Such a lovely film! Wes Anderson really is a master in blending bright and cheerful vibes with dark underlying themes. Here we have a heartwarming coming-of-age tale of a boy and a girl finding each other through pure feelings and innocent dreams, but with a colorful setting overshadowed by numerous vile aspects of the society like bullying, child abuse, unfaithfulness, depression, abandonment, and social ignorance. The way innocence of the childhood prevailed such social prejudices indeed helped lighten the mood of the audience, but many among them may still feel uncomfortable observing such especially dark depictions of humanity (Wes Anderson is no stranger in illustrating the dark sides of humans, but inexplicably I found this film a note darker than his previous ones). Wes Anderson's treatment of the two main characters is especially admirable, with the pinnacle scene of Sam and Suzy dancing to Françoise Hardy's "Le temps de l'amour" on the Moonrise Kingdom beach that will surely invoke a melancholic feeling of childhood and initial loves from the viewers. The acting of those two are not particularly outstanding, though, and the cast of this film in a whole, while very versatile, still seems to be less impressive than the cast of Wes Anderson's next one "The Grand Budapest Hotel". Still, a very moving coming-of-age film that is rare these days.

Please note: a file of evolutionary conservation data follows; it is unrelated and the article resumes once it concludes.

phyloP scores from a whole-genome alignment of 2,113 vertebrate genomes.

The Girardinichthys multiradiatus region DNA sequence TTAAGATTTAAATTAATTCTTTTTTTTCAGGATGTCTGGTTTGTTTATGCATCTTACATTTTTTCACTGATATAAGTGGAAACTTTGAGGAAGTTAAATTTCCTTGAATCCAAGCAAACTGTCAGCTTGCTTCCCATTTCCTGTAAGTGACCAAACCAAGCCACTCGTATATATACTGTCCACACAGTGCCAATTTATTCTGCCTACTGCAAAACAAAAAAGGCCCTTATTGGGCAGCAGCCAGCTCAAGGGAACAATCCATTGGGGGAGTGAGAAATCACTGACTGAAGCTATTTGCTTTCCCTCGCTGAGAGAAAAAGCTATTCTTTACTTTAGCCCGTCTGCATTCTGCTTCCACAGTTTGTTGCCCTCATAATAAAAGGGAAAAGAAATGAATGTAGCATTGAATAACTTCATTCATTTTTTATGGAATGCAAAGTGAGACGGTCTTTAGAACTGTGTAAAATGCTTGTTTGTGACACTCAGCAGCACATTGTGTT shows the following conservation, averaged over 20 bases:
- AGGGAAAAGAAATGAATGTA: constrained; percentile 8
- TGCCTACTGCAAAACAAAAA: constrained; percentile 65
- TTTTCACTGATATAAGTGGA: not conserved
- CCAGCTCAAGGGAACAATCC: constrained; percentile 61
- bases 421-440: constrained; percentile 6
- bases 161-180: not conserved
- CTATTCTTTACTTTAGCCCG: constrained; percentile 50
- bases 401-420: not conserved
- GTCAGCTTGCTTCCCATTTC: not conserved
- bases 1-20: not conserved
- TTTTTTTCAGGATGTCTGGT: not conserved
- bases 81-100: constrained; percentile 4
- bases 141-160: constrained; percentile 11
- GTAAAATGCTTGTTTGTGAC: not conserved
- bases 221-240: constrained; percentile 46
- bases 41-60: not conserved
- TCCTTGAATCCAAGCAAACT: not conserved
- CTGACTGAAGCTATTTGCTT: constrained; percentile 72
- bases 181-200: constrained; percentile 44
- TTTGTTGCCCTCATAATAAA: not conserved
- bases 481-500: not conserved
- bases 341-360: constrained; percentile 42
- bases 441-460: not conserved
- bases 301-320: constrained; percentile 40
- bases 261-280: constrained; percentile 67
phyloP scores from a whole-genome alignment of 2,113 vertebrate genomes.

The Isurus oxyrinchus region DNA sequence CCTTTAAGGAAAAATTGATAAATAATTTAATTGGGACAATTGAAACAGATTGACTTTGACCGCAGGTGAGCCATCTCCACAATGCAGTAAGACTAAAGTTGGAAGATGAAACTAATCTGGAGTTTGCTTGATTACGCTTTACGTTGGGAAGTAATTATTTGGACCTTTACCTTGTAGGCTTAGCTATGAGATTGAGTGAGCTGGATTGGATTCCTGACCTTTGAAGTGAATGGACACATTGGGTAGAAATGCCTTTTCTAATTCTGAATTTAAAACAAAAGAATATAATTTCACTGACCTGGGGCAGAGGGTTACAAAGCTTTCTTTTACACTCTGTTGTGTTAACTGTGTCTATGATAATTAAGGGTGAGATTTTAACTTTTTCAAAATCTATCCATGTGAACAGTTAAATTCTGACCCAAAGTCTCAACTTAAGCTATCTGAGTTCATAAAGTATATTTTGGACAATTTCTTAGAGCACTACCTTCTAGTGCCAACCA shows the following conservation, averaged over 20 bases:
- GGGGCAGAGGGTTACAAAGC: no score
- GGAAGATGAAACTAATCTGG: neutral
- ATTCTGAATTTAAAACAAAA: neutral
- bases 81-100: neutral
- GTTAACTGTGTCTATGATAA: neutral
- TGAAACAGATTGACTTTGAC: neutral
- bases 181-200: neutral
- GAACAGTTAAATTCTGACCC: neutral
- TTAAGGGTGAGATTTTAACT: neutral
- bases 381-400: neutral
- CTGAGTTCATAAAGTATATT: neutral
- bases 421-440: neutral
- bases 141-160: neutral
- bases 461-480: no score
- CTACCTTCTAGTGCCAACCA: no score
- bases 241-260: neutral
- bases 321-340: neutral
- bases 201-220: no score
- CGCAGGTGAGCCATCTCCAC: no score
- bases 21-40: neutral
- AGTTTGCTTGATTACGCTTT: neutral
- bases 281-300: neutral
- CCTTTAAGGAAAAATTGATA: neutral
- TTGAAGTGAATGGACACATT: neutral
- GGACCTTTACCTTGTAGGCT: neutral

40. Godzilla Resurgence (2016): 4/5
As a monster film, this is not really an impressive one - lacklustre and uncreative CGI, confusing subplots, poor acting. But as a social commentary film, "Shin Godzilla" is a terrific one, and in fact it might probably be the only one so far that is successful in depicting the ridiculous ineffectiveness of the Japanese government in dealing with urgent issues, and also in portraying the physical and mental obstacles that Japanese people had to face right after the 3-11 earthquake, tsunami, and nuclear meltdown. These strengths may be the reason why this film won the Japan Academy Prize over more artistically-rounded ones like "In This Corner of the World" - Japanese people must love such a satirical picture of their incompetent government that at the same time is able to convey their traumatic experiences into cinematic language.